Playwright, writer, poet and committed essayist born in the Cape Hope Islands (Nunavut) in 1936.
Minnie Aodla Freeman, also known as Mini Freeman, was born in 1936 on the Cape Hope Islands located in the middle of James Bay in actual Nunavut. Daughter of Malla and Thomas Aodla, sister of the militant Inuit, George Weetaltuk and wife of Milton Freeman, a Qallunaat (white man), she grew up with her brother and grandparents in Moose Factory, a small village on the southern shore of James Bay. In Fort George (now Chisasibi), she attended a Catholic residential school where she learned Cree from the other school children. Her nursing studies were interrupted when she was diagnosed with tuberculosis at sixteen and she became a teacher for primary school in Moose Factory, just before being recruited by the federal Ministry of Northern Affairs and Natural Resources in Ottawa, to work as a translator because of her multilingual skills. She finally relocated to Ottawa at the age of eighteen.
The career of Minnie Aodla Freeman took two paths: literature and the promotion of Inuit culture, closely linked to the defense of Inuit interests. It was as a playwright, that she began her career in literature, with the play Survival in the South, created for the Dominion Drama Festival in 1971 and staged in Ottawa in 1973. An Inuit discovering southern culture and the ensuing culture shock was the focus of her autobiography Life Among the Qallunaat (1978), which was translated into German in 1978 as Tochter der Innuit: Sprung ins 20. Jahrhundert and into French in 1990 as Ma vie chez les Qallunaat, and then republished in English in 2015 by the University of Manitoba Press. In 1994, she publish with Odette Leroux and Marion E. Jackson an exhibition catalog entitled Inuit Women Artists: Voices from Cape Dorset (into French: Femmes artistes inuit. Échos de Cape Dorset).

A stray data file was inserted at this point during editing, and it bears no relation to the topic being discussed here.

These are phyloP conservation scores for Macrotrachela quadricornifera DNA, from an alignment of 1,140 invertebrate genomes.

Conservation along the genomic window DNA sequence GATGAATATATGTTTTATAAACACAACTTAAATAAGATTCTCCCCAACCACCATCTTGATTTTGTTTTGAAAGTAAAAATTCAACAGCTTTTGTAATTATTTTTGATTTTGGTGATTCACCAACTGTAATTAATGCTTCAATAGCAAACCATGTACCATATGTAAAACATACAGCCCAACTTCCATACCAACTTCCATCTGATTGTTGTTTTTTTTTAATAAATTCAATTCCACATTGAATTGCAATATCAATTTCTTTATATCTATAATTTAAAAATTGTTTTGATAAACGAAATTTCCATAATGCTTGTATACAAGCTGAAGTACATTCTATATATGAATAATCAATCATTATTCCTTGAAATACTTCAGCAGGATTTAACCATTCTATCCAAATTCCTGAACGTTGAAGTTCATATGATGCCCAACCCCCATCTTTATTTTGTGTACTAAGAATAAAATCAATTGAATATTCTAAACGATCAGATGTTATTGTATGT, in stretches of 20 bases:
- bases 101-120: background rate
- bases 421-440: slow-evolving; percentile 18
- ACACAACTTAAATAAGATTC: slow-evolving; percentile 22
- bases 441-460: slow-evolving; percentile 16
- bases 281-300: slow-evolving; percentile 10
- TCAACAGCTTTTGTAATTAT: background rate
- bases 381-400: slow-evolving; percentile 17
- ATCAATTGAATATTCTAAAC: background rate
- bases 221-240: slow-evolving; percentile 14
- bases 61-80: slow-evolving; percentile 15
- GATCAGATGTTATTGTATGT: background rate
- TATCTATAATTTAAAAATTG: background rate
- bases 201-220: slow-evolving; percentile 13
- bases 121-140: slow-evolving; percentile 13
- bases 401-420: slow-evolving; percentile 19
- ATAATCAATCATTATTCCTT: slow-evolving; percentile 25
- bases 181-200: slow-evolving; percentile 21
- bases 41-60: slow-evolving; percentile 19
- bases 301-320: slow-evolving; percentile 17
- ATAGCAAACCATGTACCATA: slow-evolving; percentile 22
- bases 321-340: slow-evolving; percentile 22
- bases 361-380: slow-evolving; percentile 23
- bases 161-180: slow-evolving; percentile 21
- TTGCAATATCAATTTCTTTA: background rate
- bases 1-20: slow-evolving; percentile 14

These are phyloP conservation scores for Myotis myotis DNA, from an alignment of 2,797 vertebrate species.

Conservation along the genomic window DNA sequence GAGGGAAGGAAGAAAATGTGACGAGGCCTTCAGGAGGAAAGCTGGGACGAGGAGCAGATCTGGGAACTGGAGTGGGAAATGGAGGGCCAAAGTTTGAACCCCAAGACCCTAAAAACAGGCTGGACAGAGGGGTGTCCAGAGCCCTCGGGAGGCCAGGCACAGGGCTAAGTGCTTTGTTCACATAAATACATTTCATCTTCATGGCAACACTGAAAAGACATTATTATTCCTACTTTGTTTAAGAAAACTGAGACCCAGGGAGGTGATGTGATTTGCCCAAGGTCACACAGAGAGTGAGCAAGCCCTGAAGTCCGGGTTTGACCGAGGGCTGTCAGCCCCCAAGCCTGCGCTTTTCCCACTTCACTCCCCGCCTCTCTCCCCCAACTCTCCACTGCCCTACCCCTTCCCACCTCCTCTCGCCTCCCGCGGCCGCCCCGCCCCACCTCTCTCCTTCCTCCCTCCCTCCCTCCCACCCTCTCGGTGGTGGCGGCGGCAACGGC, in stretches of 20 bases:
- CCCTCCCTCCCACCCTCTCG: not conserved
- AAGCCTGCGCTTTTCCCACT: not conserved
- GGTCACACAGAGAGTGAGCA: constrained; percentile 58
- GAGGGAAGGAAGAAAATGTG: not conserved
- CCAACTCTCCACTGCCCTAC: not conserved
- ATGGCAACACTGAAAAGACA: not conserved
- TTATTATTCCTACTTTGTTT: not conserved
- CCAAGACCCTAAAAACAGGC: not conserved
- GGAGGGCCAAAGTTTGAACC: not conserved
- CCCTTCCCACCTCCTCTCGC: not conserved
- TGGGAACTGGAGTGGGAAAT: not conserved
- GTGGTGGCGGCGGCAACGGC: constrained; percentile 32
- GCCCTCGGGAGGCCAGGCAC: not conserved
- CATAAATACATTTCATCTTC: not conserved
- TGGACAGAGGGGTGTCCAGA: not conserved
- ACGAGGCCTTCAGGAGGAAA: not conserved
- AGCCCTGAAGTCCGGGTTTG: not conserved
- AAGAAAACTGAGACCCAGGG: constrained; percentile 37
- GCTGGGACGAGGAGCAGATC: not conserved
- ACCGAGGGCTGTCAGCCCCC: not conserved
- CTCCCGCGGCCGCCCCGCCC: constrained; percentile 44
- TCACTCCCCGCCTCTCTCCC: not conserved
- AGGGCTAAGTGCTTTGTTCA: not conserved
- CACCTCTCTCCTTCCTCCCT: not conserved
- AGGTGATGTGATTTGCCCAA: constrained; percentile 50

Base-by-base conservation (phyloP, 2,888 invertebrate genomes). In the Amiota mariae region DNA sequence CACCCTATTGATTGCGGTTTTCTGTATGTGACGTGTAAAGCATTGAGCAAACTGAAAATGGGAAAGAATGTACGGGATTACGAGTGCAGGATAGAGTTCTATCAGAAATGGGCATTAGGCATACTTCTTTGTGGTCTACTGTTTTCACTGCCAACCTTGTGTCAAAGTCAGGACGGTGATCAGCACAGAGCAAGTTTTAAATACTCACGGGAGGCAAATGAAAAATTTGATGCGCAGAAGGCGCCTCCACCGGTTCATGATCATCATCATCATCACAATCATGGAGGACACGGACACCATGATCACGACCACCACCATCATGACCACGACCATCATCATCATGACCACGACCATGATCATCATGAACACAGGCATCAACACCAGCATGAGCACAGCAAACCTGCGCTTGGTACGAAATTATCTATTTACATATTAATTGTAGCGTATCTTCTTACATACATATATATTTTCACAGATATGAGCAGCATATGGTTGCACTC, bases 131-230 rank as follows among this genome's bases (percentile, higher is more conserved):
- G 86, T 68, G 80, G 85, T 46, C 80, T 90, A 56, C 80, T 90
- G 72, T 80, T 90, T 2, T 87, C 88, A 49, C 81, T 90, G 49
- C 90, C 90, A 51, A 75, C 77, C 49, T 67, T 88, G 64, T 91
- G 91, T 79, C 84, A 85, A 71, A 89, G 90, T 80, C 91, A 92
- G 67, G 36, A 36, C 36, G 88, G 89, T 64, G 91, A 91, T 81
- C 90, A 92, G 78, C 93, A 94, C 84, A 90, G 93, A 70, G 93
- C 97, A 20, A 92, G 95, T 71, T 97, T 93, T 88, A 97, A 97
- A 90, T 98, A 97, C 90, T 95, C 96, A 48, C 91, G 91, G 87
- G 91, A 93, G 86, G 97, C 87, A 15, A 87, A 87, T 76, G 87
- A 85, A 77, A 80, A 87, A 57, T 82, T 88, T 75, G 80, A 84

As of the writing of her play, she engaged in all kinds of activities that promoted the Inuit voice as opposed to the southern view of Arctic life in Canada. She was a councillor of Indigenous culture for Radio-Canada between 1973 and 1979, directed the Inuit Broadcasting Corporation, founded in 1981. She works as a teaching professional, creating educational documentaries on Inuit culture, being an editor of the Inuit Today magazine, an instructor of Inuktitut at the University of Alberta in the 1980s, an editor of several articles in the Canadian Encyclopedia in the 2010s as well as a teacher in jail. She also was an activist, being the Executive Secretary of the Land Claims Secretariat of the Inuit Tapiriit Kanatami, an organization representing all Inuit in Canada, and participating in the work of the Truth and Reconciliation Commission of Canada in 2015.
Minnie Aodla Freeman currently lives in Edmonton and she is a respected Inuit elder.